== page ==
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We will not sit down or stand to the side

Aboriginal and Torres Strait Islander Social Justice


There are moments in history where the forces of what has come before and the energy of the present reconfigure the social and political landscape. In Australia and around the globe, reckoning with misogyny and the interrelated issues of systemic racism and patriarchal destruction has been centuries in the making.

On Tuesday, on International Women’s Day, a new play by Victoria Midwinter Pitt will be published. I’m With Her is a collection of real-life stories, using words spoken by prominent Australian women and telling universal stories of resilience and resistance in the age of #MeToo. As the play states through the poignant lines of environmental scientist Marion Blackwell, “time’s got nothing to do with growth … time doesn’t do the work”. It is women, of all backgrounds, throughout history, who do the work – who keep families together, communities functioning and economies circulating. It is women’s work that makes growth happen.

The stories throughout I’m With Her show how living as women and girls, and having dreams that do not fit gender norms, are themselves acts of resistance against dominant sexist systems and behaviours.

Change happens, misogyny is called out and confronted over and again because of women’s voices and actions.

This play reminds all women how much power we have in being ourselves. But to be who we are, without trepidation, in a world that condemns so much of our diverse womanhood is often the hardest thing to do.

This theme of resistance and finding strength in identity reminds me of the women who raised me. My grandmother, a Bunuba woman, was born at the turn of last century in the central Kimberley. In the aftermath of a brutal colonial onslaught, she never relinquished her Bunuba knowledge and ways of living on our traditional Country.

I was brought up across two worlds – the Western and Bunuba. My grandmother’s and mother’s determination meant our knowledge, stretching back to a time immemorial, survived. Because of them I could navigate a Western reality while also remaining strong in my Bunuba womanhood. I will be eternally grateful for these women who stood on the precipice of the frontier, marched forward into a new world, and brought our society, culture, and ways of being with them – all the while nursing children, healing the sick, governing societies and ensuring everyone was fed.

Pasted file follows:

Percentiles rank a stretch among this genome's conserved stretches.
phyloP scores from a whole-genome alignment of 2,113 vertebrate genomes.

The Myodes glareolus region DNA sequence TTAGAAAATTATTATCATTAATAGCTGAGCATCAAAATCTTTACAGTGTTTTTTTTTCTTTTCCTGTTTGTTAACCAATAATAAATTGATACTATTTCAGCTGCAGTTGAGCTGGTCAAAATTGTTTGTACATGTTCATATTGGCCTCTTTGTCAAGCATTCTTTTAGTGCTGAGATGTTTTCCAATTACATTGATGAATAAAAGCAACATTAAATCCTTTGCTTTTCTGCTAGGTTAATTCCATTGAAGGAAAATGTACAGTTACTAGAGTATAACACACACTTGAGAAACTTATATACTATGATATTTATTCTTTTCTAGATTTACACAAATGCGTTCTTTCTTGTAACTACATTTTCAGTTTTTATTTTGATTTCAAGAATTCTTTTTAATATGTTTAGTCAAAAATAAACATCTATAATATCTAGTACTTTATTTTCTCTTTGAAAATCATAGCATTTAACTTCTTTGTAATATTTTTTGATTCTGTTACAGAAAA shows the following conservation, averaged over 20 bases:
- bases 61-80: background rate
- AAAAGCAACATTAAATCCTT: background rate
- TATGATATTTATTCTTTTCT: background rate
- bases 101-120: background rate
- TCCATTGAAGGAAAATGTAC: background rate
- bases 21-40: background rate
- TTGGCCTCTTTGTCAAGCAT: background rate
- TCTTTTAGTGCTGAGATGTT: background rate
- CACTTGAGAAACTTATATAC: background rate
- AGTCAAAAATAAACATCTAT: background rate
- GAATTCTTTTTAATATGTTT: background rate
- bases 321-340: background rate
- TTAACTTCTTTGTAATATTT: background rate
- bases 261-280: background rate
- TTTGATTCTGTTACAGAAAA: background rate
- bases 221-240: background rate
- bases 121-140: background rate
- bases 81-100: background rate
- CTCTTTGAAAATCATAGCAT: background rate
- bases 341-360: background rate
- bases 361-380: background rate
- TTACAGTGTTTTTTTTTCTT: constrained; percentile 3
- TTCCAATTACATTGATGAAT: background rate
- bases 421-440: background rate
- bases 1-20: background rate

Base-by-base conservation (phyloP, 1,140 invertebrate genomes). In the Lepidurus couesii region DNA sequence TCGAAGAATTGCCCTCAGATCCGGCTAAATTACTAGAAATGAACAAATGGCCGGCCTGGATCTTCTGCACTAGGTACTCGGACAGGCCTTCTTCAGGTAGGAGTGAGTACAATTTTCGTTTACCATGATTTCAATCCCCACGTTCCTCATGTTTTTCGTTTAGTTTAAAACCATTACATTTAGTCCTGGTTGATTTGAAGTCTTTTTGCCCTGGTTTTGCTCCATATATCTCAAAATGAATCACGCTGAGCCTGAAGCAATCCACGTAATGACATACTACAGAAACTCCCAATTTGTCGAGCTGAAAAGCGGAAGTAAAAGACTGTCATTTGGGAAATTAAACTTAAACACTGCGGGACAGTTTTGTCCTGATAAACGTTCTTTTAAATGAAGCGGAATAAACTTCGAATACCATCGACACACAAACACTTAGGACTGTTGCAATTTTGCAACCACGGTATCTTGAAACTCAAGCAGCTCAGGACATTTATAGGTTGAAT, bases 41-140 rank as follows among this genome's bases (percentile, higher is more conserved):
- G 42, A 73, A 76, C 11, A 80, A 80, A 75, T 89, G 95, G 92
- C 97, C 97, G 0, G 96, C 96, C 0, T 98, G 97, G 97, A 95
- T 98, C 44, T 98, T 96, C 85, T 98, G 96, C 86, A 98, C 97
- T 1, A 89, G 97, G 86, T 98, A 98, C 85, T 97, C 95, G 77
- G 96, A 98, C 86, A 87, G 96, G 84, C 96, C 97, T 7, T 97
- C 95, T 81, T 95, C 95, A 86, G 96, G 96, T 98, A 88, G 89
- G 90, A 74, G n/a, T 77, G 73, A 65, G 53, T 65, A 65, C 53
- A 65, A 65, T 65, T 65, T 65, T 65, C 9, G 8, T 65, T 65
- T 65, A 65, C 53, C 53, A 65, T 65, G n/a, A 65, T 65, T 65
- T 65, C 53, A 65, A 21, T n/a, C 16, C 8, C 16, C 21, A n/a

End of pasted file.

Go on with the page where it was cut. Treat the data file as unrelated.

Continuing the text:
Our First Nations women and cultures live on. And now in this contemporary moment, it’s the voices of women such as Marcia Langton, heard throughout I’m With Her, which represent our incredible living heritage of First Nations matriarchal leadership and knowledges. As Marcia’s character states in the play: “Other women can learn a lot from Aboriginal women.”

As the first woman to become the Aboriginal and Torres Strait Islander Social Justice Commissioner, I was determined to help change the narrative. I launched the Wiyi Yani U Thangani project, meaning Women’s Voices in Bunuba. In 2018, my team and I travelled to more than 100 urban and remote communities to elevate the diverse lives and work of our First Nations women and girls.

The resulting report provides a road map for achieving First Nations gender justice, and next year we will host the first Aboriginal and Torres Strait Islander women and girls’ national summit – a historic gathering of more than 200 First Nations women and girl delegates. It will be a space to redefine the national agenda for realising the rights and responding to the strengths of First Nations women and girls.

I’m With Her makes it clear the society we have a right to, that treats women and girls with respect, calls out and proactively eradicates all forms of discrimination, honours women’s knowledges and creates structures informed by them, is yet to exist.

I feel the impatience of the characters in the play, and all the women I’ve spoken to throughout Wiyi Yani U Thangani feel it too: we will not sit down or stand to the side until we are responded to and the world around us begins to shake and shift. We must not wait for this society to arrive because it is within our actions, every day, that we bring the world we want into being.

The publication of I’m With Her comes as the public hears the tide of women’s voices once again, propelled by frustration, fury, love and determination. #MeToo has had a full-throttle resurgence here and these dreams, of all our women, feel that much more real each day.

Published in The Australian
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Ms June Oscar AO, Aboriginal and Torres Strait Islander Social Justice Commissioner

Aboriginal and Torres Strait Islander Social Justice